Fearless Forecasts for 2022

Last year, around this time, I wrote a “trends” article that offered some hints about what the coming year might look like in the planning profession. Here’s a link to last year’s predictions.

The article started off whimsically, to demonstrate all the things we don’t and can’t know about the future (and some of them are pretty important), and then I opined that Zoom meetings will be transforming the profession. I offered some speculation that advisors may have learned the wrong lessons when their phones didn’t ring off the hook during the brief but intense 2020 downturn.

I predicted that 2021 would be a transitional year for managing an advisory business, and I expect this transition to accelerate and become fully formed in 2022. These are the changes that I envision for the coming year and beyond:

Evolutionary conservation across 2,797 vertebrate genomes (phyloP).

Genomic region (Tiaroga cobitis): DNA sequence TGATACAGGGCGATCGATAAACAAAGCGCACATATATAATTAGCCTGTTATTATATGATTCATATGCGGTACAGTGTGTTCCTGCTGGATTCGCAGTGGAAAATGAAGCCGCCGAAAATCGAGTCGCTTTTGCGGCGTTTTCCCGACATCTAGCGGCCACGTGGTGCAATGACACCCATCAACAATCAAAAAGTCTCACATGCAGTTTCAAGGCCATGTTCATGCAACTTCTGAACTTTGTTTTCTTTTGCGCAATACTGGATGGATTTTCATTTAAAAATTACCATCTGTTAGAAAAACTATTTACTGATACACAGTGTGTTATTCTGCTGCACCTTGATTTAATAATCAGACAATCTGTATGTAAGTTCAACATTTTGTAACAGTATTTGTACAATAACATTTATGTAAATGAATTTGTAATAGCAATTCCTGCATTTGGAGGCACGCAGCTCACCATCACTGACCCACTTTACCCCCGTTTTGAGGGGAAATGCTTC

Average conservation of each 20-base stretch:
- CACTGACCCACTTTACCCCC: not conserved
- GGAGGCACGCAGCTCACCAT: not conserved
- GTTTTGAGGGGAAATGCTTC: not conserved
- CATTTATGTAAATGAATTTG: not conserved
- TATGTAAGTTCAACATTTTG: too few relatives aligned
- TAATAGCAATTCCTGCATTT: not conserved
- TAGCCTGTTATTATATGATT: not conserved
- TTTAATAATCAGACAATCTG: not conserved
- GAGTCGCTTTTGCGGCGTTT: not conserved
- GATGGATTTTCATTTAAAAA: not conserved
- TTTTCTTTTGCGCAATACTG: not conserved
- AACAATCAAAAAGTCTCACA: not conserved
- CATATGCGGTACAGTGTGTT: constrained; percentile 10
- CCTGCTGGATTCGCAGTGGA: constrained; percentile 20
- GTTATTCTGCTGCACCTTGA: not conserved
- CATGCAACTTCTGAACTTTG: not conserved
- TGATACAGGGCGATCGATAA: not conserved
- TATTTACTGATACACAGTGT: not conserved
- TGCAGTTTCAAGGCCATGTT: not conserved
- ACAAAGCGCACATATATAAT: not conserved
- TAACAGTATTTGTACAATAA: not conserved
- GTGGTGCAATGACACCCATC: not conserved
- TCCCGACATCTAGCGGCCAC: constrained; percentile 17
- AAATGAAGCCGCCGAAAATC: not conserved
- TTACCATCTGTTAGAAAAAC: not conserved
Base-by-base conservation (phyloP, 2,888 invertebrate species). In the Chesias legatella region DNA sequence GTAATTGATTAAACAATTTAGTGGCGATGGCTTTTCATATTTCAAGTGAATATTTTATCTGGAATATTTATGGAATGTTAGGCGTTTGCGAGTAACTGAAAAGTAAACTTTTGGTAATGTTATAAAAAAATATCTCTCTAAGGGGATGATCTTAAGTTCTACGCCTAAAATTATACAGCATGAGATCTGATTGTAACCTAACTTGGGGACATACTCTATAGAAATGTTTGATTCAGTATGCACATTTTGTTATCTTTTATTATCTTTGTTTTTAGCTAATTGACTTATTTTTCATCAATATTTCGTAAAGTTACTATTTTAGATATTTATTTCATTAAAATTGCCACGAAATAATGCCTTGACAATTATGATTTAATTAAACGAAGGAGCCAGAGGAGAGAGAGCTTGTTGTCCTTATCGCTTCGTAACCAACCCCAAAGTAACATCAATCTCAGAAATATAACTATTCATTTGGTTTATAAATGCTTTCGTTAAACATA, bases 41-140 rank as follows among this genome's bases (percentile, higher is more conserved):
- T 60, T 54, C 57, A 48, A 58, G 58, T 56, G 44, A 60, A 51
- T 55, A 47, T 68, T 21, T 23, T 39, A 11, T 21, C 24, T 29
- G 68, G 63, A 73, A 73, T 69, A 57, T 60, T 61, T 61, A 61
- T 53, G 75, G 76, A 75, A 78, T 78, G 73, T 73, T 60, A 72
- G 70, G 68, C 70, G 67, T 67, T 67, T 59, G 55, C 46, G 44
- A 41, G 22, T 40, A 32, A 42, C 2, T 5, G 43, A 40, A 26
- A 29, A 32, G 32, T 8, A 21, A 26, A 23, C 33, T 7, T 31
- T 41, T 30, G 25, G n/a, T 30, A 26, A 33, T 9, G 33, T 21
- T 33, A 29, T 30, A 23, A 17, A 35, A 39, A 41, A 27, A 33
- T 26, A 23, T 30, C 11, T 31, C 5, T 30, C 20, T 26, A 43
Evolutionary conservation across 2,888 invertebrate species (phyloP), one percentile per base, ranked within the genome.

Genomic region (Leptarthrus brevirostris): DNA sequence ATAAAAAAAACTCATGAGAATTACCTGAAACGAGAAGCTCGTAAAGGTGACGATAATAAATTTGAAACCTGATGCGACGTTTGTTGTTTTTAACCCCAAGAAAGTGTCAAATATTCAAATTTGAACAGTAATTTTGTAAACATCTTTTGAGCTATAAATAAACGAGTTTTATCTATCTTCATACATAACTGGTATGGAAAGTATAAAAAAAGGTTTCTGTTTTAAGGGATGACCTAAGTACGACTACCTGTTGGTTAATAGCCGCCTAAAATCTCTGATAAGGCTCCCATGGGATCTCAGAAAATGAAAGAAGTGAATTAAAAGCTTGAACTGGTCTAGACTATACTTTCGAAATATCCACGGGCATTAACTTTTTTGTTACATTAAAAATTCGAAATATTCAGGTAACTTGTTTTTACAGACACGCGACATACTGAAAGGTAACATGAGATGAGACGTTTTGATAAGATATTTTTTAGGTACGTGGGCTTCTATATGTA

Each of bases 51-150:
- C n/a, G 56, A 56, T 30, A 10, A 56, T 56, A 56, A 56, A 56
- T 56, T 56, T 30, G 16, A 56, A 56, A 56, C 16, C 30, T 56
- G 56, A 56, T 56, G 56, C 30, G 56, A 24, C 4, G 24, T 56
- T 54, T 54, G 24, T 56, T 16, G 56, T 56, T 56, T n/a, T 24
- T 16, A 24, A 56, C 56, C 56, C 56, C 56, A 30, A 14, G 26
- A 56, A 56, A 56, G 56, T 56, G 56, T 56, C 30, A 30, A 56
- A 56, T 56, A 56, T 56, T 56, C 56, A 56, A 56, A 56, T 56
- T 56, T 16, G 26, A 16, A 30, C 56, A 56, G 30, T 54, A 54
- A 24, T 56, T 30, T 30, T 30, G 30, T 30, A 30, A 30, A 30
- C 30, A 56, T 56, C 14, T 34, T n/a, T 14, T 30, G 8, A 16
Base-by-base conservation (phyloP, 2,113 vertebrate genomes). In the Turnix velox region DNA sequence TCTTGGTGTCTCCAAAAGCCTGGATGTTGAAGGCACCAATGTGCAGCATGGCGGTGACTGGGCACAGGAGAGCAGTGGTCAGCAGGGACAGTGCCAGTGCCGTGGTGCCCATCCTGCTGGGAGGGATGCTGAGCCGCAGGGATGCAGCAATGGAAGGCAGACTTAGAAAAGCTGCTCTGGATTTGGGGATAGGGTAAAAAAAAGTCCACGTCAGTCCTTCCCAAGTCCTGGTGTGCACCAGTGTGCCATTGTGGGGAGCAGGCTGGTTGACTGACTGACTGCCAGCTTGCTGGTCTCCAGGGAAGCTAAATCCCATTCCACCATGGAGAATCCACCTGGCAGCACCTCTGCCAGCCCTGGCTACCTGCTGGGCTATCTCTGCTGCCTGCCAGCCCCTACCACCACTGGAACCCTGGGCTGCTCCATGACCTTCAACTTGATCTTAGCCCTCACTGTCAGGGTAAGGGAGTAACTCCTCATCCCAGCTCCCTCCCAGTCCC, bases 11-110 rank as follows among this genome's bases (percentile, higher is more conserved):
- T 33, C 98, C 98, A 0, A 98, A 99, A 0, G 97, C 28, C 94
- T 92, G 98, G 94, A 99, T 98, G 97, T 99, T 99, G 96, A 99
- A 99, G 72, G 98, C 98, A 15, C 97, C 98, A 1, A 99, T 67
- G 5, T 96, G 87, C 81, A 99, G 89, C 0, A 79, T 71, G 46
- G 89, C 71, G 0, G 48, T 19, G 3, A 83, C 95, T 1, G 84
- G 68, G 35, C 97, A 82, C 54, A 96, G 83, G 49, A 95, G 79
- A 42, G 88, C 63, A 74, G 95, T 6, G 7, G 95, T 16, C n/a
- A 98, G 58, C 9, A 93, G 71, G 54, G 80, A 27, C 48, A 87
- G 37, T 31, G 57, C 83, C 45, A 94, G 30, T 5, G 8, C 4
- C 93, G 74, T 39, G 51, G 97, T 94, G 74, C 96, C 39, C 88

Recruiting wars

Many advisory firms have finally moved from reluctantly accommodating remote work under emergency conditions to embracing the business possibilities implied by the virtual reality. Some firms, of course, will insist on everybody coming back into the office. Others will instantly become more profitable by downsizing their offices and either rotating staff at modular desks or allowing their teams to avoid the commute altogether.

Either way, the year and a half of enforced remote work has resulted in a seldom-noticed improvement in internal management across the profession. Now that the work was being handled out of their sight, team leaders had to learn how to measure staff productivity differently – indeed, more accurately – not by whose face they saw in the cubicle at 6:00 in the evening, but how much work was actually getting done at these remote work nodes. For years, Gen Y and Z staffers have been asking for this kind of managerial shift: measuring the quality of the work independently of the time spent doing it. I’ve heard, anecdotally, that leaders and founders have been surprised at which staff people turned out to be more valuable and productive than they expected.